Fifteen interviews were conducted to complement the quantitative information. All interview transcriptions were categorized into two dimensions:
1-Attitude and beliefs for ICT use and the extent to which these teachers use ICT in educational settings.
The study points out that participants have positive attitude and beliefs for ICT use as teaching tools. Teachers believe that pupils like to learn with computers. They are also keen on ICT use in teaching and learning.
“The use of ICT in process of teaching-learning adds significance to education, by improving the teaching effectiveness. It added a new dimension to learning. After the inception of ICT in schools, students found learning in a technology-enhanced environment more stimulating and engaging than in a traditional classroom environment”. (Teacher excerpt)
“ICT, motivates me towards learning. It is reliable and provides interactive learning experiences. It facilitates communication and promotes creativity.” (Teacher excerpt).
“ICT backed teaching is more used between Class I-X. In terms of subjects being taught, Math, Social Science, Science, English has digitized and visual content which is used for classroom teaching. But for higher classes, mostly the content is designed by the respective subject instructors”. (Teacher excerpt).The research suggests that though teachers have favourable attitude and beliefs towards ICT use in education, the use of ICT in Indian classroom is not sufficient.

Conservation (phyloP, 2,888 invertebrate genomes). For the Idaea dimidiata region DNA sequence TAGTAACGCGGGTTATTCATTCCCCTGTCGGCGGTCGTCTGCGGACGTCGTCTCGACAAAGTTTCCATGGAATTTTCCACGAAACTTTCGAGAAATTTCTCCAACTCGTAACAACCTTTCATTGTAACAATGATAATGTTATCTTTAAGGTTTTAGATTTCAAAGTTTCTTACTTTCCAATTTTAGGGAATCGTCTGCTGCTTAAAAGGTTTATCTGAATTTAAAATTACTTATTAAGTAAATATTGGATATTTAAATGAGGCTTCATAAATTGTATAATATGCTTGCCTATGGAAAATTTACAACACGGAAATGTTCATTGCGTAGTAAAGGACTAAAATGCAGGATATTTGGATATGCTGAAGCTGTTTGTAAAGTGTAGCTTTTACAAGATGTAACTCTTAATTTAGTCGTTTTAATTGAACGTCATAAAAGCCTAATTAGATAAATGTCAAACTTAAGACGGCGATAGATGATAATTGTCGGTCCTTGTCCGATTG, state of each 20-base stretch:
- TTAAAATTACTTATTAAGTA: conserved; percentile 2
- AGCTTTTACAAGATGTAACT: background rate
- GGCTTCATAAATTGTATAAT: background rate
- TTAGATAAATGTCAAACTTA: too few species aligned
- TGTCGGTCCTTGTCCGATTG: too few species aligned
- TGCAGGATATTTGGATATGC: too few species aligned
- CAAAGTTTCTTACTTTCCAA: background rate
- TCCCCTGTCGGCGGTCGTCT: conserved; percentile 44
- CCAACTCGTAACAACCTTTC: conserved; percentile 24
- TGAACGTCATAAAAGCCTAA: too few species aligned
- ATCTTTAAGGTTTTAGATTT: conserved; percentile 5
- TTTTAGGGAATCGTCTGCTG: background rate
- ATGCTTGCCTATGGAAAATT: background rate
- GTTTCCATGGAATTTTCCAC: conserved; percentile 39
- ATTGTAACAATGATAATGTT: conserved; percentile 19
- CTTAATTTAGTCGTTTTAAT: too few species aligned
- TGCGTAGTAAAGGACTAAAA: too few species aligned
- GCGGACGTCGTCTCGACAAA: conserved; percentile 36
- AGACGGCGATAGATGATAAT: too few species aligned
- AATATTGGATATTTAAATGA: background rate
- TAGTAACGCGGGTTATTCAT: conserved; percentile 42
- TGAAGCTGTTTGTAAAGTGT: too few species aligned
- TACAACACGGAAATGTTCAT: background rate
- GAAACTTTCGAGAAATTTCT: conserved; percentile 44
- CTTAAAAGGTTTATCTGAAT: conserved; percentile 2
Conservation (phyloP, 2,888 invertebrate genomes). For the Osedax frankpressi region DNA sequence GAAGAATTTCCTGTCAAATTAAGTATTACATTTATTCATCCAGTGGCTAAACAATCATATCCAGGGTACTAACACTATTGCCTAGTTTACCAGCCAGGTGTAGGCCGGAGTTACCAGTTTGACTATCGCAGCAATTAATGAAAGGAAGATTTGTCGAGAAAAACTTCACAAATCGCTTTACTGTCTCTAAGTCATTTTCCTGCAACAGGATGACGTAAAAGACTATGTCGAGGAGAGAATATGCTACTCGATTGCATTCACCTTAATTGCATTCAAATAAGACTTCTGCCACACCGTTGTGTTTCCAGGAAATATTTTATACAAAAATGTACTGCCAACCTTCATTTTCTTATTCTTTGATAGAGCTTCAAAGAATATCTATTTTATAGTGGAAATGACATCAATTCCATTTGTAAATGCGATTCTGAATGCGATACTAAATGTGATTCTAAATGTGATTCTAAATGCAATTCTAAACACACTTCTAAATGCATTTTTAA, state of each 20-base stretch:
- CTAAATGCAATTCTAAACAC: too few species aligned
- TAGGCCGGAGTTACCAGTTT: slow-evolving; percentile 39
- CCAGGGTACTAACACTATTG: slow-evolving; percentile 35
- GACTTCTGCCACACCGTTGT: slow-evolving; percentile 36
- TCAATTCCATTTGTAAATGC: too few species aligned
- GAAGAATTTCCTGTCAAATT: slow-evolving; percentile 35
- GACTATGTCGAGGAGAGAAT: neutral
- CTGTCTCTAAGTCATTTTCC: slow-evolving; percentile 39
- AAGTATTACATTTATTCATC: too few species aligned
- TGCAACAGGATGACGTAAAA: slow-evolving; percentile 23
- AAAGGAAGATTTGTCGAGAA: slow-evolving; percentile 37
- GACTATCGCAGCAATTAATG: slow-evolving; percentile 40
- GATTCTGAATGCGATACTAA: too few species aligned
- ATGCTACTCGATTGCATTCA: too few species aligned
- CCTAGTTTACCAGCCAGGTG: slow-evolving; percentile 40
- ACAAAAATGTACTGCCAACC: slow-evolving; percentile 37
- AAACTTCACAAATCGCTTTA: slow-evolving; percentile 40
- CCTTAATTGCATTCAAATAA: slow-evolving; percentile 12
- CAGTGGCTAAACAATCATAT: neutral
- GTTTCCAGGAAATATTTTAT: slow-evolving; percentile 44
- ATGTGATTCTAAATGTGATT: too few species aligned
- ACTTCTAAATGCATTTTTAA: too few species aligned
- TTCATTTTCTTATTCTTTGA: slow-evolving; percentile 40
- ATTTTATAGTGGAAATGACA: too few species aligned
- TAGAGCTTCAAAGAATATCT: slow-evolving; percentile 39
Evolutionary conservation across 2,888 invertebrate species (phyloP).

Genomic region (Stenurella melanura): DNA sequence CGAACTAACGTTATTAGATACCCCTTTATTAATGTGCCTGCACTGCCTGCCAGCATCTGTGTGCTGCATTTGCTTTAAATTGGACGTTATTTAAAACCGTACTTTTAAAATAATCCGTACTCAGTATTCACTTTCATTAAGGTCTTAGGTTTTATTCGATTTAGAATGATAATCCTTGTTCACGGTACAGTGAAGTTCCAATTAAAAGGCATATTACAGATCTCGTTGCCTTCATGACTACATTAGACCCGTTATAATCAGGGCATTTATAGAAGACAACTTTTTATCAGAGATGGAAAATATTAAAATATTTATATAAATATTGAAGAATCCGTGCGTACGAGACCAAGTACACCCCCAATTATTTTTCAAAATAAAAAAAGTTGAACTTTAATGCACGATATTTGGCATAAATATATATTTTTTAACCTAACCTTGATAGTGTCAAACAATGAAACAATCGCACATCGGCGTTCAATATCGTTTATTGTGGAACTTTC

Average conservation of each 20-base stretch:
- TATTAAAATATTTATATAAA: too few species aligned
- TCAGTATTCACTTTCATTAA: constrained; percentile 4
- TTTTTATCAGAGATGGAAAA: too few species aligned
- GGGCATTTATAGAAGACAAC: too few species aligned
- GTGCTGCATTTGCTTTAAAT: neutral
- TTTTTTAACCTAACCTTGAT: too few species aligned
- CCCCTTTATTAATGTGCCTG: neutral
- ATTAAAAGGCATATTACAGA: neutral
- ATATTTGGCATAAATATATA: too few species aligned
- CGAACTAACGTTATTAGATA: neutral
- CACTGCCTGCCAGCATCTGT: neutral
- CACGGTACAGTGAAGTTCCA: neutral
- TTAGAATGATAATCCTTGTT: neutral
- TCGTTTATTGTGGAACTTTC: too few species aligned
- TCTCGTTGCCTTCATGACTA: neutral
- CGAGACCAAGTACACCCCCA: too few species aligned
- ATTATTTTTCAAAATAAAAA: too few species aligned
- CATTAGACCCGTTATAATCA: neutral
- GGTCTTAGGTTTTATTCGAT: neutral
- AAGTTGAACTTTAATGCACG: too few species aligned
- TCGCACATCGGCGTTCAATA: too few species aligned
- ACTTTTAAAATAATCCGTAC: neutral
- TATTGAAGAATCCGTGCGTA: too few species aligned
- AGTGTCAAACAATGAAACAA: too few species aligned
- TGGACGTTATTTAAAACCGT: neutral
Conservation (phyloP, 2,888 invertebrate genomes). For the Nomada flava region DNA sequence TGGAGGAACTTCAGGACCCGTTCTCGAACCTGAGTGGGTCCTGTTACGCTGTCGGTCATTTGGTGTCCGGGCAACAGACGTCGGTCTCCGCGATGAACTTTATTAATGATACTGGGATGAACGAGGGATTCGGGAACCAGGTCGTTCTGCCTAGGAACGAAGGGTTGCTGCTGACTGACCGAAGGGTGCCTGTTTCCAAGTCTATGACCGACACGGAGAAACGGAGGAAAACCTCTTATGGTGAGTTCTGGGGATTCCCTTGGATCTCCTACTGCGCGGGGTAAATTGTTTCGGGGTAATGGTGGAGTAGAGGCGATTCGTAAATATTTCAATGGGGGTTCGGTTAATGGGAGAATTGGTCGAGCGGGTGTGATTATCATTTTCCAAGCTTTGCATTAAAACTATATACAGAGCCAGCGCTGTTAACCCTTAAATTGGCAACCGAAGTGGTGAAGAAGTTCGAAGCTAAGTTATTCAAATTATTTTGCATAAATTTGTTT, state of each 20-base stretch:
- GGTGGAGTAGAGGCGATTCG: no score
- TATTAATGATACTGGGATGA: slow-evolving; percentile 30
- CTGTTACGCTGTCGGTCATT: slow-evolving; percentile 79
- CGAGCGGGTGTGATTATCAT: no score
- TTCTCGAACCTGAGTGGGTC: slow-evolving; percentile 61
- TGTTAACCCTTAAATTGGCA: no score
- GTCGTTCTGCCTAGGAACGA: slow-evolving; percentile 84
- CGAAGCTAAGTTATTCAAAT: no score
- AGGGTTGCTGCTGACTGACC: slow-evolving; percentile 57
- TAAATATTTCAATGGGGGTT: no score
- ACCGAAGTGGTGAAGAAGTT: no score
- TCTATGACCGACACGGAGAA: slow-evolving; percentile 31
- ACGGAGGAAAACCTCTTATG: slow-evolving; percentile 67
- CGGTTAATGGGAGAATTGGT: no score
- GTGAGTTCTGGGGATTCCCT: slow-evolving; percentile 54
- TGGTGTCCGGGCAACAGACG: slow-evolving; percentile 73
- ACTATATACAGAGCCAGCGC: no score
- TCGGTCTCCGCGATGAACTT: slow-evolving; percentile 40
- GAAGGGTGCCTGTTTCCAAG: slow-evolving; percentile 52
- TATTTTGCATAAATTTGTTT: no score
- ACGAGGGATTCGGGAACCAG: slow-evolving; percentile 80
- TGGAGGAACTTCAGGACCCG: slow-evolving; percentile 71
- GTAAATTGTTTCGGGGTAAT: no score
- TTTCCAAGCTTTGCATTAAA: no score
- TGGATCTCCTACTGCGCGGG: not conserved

The majority of private schools are well furnished with ICT infrastructure and have sufficient use of ICT in teaching but Indian government schools have relatively less ICT facilities. In government schools technology is widely used for communication with authorities, at administrative level for filling of e portals of teachers and students but is not used sufficiently in the classroom.The various purposes for which schools are making use of ICT include student attendance, enrolment, academic progress, payment of fee, salary transfer and teacher recruitment were found to be the most common activities related to school management for which schools use ICT. Some other activities cited by the schools are – preparation and sharing of transport roster, library management, vehicle tracking and procurement.